San Francisco’s architecture is instantly recognizable. Everyone’s seen the Painted Ladies, the most famous example being Alamo Square’s Postcard Row. These homes are either Victorian or Edwardian, which we’ll come back to in a moment, but those aren’t the only two San Francisco architecture styles the city is proud to showcase. Indeed, San Francisco’s architectural style reflects the city’s rich heritage and history, and every house is a monument to the city’s character.
Let’s take a look at some of those different styles. Maybe one will catch your eye!
Edwardian and Victorian
These styles are named for the reigning monarch of the United Kingdom in their time. The oldest houses, built when the city was newly settled, are Victorian (so named for Queen Victoria, r. 1837 – 1901.) A great many of these homes were destroyed in the 1906 quake, so any still standing today are of particular historical and collector value. Despite the destruction phase, Victorian homes subdivide into a few major types.
This style was in particular vogue during the late 1840s. The 1849 gold rush spurred a major development phase, and the new wealth allowed for more ornate homes than had been practical earlier. These are recognizable for their hooded doors and windows and bracketed roofline, evoking an almost Venetian Gothic aesthetic, with a hint of Tuscan Villa. These homes are still particularly visible in the Southwest quarter of the Mission.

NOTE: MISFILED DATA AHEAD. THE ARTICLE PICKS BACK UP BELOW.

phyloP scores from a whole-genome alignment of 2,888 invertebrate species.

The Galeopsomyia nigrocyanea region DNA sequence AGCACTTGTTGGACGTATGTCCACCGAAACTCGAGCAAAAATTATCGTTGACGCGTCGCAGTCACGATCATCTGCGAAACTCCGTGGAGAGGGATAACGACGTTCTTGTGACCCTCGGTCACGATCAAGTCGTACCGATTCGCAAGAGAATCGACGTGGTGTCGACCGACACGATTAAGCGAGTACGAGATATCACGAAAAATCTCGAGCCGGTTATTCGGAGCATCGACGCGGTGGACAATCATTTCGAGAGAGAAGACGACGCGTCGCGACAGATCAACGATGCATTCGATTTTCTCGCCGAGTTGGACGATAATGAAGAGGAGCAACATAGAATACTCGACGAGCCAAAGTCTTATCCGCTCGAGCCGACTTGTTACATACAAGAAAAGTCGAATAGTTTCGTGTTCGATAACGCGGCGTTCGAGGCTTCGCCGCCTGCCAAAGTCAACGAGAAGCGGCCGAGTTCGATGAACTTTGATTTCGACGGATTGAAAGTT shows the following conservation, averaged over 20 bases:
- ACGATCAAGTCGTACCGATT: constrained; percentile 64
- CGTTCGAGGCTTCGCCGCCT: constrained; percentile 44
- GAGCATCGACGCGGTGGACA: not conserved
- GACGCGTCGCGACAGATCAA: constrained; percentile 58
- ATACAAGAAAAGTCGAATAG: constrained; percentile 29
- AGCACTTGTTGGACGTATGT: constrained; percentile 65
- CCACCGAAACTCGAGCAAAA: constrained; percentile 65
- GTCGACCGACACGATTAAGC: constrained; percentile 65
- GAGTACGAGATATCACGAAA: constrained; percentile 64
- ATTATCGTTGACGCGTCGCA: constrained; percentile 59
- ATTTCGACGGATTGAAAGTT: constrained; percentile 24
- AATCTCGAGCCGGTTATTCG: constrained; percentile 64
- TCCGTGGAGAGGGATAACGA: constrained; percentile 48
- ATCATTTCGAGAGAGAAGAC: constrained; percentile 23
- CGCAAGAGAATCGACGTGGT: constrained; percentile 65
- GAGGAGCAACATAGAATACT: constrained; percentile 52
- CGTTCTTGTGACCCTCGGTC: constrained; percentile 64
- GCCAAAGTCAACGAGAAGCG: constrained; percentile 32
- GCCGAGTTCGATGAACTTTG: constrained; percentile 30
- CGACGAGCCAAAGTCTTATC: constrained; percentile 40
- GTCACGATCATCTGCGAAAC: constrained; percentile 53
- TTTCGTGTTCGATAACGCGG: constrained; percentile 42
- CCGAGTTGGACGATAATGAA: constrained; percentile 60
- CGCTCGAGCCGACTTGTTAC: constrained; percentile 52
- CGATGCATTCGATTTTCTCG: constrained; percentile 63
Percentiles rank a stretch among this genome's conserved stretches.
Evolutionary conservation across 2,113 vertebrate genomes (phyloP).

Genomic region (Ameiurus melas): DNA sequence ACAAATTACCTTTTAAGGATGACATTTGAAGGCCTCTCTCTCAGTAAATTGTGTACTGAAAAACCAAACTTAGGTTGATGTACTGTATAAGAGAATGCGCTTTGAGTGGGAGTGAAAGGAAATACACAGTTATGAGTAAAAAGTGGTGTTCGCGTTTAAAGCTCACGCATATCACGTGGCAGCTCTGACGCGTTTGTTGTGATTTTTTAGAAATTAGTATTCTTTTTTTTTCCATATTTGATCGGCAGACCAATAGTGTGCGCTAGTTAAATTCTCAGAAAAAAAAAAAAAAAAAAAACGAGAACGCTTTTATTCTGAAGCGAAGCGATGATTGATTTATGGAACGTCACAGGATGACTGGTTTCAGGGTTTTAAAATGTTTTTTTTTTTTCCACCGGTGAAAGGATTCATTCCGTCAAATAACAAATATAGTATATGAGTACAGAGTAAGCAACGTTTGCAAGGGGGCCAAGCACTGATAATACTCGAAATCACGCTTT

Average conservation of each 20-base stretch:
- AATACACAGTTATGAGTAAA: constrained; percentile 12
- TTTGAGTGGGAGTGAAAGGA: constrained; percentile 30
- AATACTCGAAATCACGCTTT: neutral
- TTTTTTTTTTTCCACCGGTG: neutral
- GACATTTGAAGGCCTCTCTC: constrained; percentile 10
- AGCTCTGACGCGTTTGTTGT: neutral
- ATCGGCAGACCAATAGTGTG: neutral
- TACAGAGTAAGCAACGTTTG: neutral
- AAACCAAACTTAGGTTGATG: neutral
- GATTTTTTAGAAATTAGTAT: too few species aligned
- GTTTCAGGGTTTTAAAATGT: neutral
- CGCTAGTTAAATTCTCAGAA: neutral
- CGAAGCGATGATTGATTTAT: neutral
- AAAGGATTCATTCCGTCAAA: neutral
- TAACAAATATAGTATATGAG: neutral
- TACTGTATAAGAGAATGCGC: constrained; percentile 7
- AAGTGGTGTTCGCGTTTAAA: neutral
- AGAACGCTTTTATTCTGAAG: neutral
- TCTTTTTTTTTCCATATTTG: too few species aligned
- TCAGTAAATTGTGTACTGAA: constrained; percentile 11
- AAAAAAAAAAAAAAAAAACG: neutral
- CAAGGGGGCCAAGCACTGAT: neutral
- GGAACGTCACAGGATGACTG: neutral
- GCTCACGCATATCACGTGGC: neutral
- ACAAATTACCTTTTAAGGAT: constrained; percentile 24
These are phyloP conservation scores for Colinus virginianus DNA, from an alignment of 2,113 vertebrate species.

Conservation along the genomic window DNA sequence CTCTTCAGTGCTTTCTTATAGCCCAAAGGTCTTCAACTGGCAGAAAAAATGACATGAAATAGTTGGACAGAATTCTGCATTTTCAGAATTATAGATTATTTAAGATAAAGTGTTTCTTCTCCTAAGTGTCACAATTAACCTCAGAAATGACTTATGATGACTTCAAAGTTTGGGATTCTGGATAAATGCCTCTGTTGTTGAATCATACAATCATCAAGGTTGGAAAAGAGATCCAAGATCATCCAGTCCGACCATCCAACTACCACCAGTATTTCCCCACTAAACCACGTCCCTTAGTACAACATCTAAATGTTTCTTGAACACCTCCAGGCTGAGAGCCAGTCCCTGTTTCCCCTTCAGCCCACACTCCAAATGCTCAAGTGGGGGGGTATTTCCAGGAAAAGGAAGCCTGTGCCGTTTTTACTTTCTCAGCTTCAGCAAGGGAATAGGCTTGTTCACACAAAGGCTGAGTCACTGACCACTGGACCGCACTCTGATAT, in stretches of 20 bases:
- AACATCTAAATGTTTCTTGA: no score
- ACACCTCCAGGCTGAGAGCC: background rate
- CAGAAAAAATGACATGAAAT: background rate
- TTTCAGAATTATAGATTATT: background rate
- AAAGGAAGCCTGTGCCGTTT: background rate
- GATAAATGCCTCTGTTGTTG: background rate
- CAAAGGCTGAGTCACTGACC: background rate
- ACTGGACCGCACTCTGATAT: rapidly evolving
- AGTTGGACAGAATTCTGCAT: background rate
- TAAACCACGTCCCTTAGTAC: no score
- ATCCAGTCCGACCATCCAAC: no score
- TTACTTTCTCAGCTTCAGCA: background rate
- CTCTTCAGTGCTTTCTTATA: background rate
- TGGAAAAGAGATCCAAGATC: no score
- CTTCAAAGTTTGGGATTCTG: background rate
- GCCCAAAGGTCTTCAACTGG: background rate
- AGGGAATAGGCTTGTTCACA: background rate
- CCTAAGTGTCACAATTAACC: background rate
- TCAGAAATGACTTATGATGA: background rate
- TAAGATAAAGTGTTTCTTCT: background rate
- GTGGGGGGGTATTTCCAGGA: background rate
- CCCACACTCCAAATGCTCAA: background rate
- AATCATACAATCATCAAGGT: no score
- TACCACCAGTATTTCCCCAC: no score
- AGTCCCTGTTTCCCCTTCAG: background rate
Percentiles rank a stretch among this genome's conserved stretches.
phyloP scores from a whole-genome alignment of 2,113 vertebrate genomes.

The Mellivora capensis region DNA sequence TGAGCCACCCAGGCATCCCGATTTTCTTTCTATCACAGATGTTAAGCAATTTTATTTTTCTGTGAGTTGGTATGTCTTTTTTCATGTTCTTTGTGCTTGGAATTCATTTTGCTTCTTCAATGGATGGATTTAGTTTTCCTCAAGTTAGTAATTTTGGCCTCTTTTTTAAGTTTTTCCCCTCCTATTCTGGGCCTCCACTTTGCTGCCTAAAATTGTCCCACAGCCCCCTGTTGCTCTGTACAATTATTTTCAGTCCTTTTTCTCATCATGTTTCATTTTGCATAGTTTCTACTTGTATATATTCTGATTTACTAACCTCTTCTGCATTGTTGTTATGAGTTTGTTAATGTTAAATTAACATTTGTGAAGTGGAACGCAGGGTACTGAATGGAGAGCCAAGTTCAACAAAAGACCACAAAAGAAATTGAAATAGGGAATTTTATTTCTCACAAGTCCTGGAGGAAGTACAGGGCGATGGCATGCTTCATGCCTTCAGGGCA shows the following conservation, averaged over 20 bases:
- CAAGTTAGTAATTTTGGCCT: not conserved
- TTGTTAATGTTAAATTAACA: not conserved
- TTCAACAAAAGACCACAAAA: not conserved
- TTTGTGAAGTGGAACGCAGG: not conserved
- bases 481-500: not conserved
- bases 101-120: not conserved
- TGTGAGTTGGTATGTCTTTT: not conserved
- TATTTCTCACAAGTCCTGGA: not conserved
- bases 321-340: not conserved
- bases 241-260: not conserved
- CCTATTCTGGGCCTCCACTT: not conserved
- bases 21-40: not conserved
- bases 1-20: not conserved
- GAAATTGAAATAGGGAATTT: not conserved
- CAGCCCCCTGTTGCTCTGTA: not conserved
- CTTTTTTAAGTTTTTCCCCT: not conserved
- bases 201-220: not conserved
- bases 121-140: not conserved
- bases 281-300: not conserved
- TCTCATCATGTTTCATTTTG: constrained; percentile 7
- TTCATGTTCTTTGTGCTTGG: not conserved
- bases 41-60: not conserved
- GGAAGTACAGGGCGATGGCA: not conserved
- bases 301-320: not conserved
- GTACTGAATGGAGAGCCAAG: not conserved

“Stick” might be an understatement. These homes made liberal use of the once abundant California Redwoods in the area. (Actually, the name comes from the linear “stickwork” made from overlaid board strips on the faces, to echo an exposed half-timbered frame, but we couldn’t resist the pun.) These actually have a lot in common, stylistically, with the more formal Tudor Revival (below), but the earlier Victorian era homes are still relatively common in the Mission, Potrero Hill, and the Noe and Eureka valleys.
To display the opulence and wealth that the city had come to be famed for, these ornate homes, mostly found today in Pacific and Ashbury Heights, Alamo Square, and Cow Hollow, were built for extravagance. They boast flashy trim, fanciful turrets, expansive bay windows, and detailed rooflines. They have a distinctly luxurious character, and they remain very popular pieces of San Francisco Real Estate.
By the time of the quake, Queen Victoria had died (comfortably at the age of 81) and the throne had passed to her eldest son, Albert Edward, who reigned as Edward VII from 1901 to 1910 (his reign was brief, as his death, at the age of 68, was accelerated by an intense lifelong smoking habit, averaging twenty cigarettes and twelve cigars daily.) Despite the brevity of his reign, he ruled in 1906, during the rebuilding phase following the devastation of the quake, and so he lent his name to the contemporary style during the rebuilding.